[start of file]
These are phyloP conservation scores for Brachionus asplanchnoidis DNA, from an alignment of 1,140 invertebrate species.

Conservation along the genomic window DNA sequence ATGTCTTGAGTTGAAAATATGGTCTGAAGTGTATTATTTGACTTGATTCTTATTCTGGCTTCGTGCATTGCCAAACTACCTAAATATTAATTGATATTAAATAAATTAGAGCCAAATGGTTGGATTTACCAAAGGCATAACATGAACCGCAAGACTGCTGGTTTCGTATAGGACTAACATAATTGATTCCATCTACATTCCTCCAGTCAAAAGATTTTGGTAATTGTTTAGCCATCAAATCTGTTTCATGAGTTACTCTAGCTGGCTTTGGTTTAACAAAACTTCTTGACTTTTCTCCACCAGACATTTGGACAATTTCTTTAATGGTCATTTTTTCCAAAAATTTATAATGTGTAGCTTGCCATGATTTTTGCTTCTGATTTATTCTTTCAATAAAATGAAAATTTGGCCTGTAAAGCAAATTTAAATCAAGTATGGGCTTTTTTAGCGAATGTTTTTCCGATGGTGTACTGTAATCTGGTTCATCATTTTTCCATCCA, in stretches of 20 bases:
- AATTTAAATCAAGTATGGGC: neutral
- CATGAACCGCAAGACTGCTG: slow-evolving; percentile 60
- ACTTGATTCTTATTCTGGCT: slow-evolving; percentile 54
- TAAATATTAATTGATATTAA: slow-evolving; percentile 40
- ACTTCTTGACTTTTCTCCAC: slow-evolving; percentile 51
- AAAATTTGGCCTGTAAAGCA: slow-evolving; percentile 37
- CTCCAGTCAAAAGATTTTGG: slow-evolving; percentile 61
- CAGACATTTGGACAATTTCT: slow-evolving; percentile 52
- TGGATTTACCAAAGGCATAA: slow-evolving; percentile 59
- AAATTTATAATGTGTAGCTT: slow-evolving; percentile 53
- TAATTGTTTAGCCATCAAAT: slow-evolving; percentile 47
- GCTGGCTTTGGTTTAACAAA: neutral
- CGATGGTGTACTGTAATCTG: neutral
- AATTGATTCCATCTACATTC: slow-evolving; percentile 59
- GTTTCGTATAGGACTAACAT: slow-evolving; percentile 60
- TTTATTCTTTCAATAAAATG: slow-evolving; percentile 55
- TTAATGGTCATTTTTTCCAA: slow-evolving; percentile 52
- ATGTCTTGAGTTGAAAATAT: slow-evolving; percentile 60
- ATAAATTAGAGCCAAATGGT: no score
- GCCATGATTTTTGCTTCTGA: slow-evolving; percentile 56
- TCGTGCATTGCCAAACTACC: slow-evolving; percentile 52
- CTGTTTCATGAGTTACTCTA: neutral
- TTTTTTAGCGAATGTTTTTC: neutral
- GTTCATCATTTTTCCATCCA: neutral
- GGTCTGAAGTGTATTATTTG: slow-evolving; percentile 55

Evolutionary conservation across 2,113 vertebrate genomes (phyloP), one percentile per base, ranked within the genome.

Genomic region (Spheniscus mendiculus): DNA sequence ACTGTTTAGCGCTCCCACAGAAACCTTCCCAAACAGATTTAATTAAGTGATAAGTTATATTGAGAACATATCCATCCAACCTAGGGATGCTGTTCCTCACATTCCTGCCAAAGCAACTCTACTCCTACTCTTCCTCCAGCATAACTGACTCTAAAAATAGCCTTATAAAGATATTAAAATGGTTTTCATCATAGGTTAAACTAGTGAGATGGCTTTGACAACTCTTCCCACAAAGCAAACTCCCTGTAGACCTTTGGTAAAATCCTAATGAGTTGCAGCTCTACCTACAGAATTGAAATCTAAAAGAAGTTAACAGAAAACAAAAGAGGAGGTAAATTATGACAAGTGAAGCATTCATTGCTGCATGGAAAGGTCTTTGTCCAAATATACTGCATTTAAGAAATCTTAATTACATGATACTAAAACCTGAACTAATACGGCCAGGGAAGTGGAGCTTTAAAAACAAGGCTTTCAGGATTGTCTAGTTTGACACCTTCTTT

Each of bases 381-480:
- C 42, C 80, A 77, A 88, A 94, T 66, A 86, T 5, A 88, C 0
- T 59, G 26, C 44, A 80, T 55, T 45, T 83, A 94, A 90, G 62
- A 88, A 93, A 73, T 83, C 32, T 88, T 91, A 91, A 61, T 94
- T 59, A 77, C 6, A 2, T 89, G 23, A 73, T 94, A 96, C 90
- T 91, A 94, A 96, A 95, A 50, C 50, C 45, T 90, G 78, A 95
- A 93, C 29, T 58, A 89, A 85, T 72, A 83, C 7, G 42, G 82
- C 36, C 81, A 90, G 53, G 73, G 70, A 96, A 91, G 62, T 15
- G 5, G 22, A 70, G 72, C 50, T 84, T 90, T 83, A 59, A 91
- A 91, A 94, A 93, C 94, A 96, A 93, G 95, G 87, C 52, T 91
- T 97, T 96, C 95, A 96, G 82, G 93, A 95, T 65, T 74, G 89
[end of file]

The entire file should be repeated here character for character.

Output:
These are phyloP conservation scores for Brachionus asplanchnoidis DNA, from an alignment of 1,140 invertebrate species.

Conservation along the genomic window DNA sequence ATGTCTTGAGTTGAAAATATGGTCTGAAGTGTATTATTTGACTTGATTCTTATTCTGGCTTCGTGCATTGCCAAACTACCTAAATATTAATTGATATTAAATAAATTAGAGCCAAATGGTTGGATTTACCAAAGGCATAACATGAACCGCAAGACTGCTGGTTTCGTATAGGACTAACATAATTGATTCCATCTACATTCCTCCAGTCAAAAGATTTTGGTAATTGTTTAGCCATCAAATCTGTTTCATGAGTTACTCTAGCTGGCTTTGGTTTAACAAAACTTCTTGACTTTTCTCCACCAGACATTTGGACAATTTCTTTAATGGTCATTTTTTCCAAAAATTTATAATGTGTAGCTTGCCATGATTTTTGCTTCTGATTTATTCTTTCAATAAAATGAAAATTTGGCCTGTAAAGCAAATTTAAATCAAGTATGGGCTTTTTTAGCGAATGTTTTTCCGATGGTGTACTGTAATCTGGTTCATCATTTTTCCATCCA, in stretches of 20 bases:
- AATTTAAATCAAGTATGGGC: neutral
- CATGAACCGCAAGACTGCTG: slow-evolving; percentile 60
- ACTTGATTCTTATTCTGGCT: slow-evolving; percentile 54
- TAAATATTAATTGATATTAA: slow-evolving; percentile 40
- ACTTCTTGACTTTTCTCCAC: slow-evolving; percentile 51
- AAAATTTGGCCTGTAAAGCA: slow-evolving; percentile 37
- CTCCAGTCAAAAGATTTTGG: slow-evolving; percentile 61
- CAGACATTTGGACAATTTCT: slow-evolving; percentile 52
- TGGATTTACCAAAGGCATAA: slow-evolving; percentile 59
- AAATTTATAATGTGTAGCTT: slow-evolving; percentile 53
- TAATTGTTTAGCCATCAAAT: slow-evolving; percentile 47
- GCTGGCTTTGGTTTAACAAA: neutral
- CGATGGTGTACTGTAATCTG: neutral
- AATTGATTCCATCTACATTC: slow-evolving; percentile 59
- GTTTCGTATAGGACTAACAT: slow-evolving; percentile 60
- TTTATTCTTTCAATAAAATG: slow-evolving; percentile 55
- TTAATGGTCATTTTTTCCAA: slow-evolving; percentile 52
- ATGTCTTGAGTTGAAAATAT: slow-evolving; percentile 60
- ATAAATTAGAGCCAAATGGT: no score
- GCCATGATTTTTGCTTCTGA: slow-evolving; percentile 56
- TCGTGCATTGCCAAACTACC: slow-evolving; percentile 52
- CTGTTTCATGAGTTACTCTA: neutral
- TTTTTTAGCGAATGTTTTTC: neutral
- GTTCATCATTTTTCCATCCA: neutral
- GGTCTGAAGTGTATTATTTG: slow-evolving; percentile 55

Evolutionary conservation across 2,113 vertebrate genomes (phyloP), one percentile per base, ranked within the genome.

Genomic region (Spheniscus mendiculus): DNA sequence ACTGTTTAGCGCTCCCACAGAAACCTTCCCAAACAGATTTAATTAAGTGATAAGTTATATTGAGAACATATCCATCCAACCTAGGGATGCTGTTCCTCACATTCCTGCCAAAGCAACTCTACTCCTACTCTTCCTCCAGCATAACTGACTCTAAAAATAGCCTTATAAAGATATTAAAATGGTTTTCATCATAGGTTAAACTAGTGAGATGGCTTTGACAACTCTTCCCACAAAGCAAACTCCCTGTAGACCTTTGGTAAAATCCTAATGAGTTGCAGCTCTACCTACAGAATTGAAATCTAAAAGAAGTTAACAGAAAACAAAAGAGGAGGTAAATTATGACAAGTGAAGCATTCATTGCTGCATGGAAAGGTCTTTGTCCAAATATACTGCATTTAAGAAATCTTAATTACATGATACTAAAACCTGAACTAATACGGCCAGGGAAGTGGAGCTTTAAAAACAAGGCTTTCAGGATTGTCTAGTTTGACACCTTCTTT

Each of bases 381-480:
- C 42, C 80, A 77, A 88, A 94, T 66, A 86, T 5, A 88, C 0
- T 59, G 26, C 44, A 80, T 55, T 45, T 83, A 94, A 90, G 62
- A 88, A 93, A 73, T 83, C 32, T 88, T 91, A 91, A 61, T 94
- T 59, A 77, C 6, A 2, T 89, G 23, A 73, T 94, A 96, C 90
- T 91, A 94, A 96, A 95, A 50, C 50, C 45, T 90, G 78, A 95
- A 93, C 29, T 58, A 89, A 85, T 72, A 83, C 7, G 42, G 82
- C 36, C 81, A 90, G 53, G 73, G 70, A 96, A 91, G 62, T 15
- G 5, G 22, A 70, G 72, C 50, T 84, T 90, T 83, A 59, A 91
- A 91, A 94, A 93, C 94, A 96, A 93, G 95, G 87, C 52, T 91
- T 97, T 96, C 95, A 96, G 82, G 93, A 95, T 65, T 74, G 89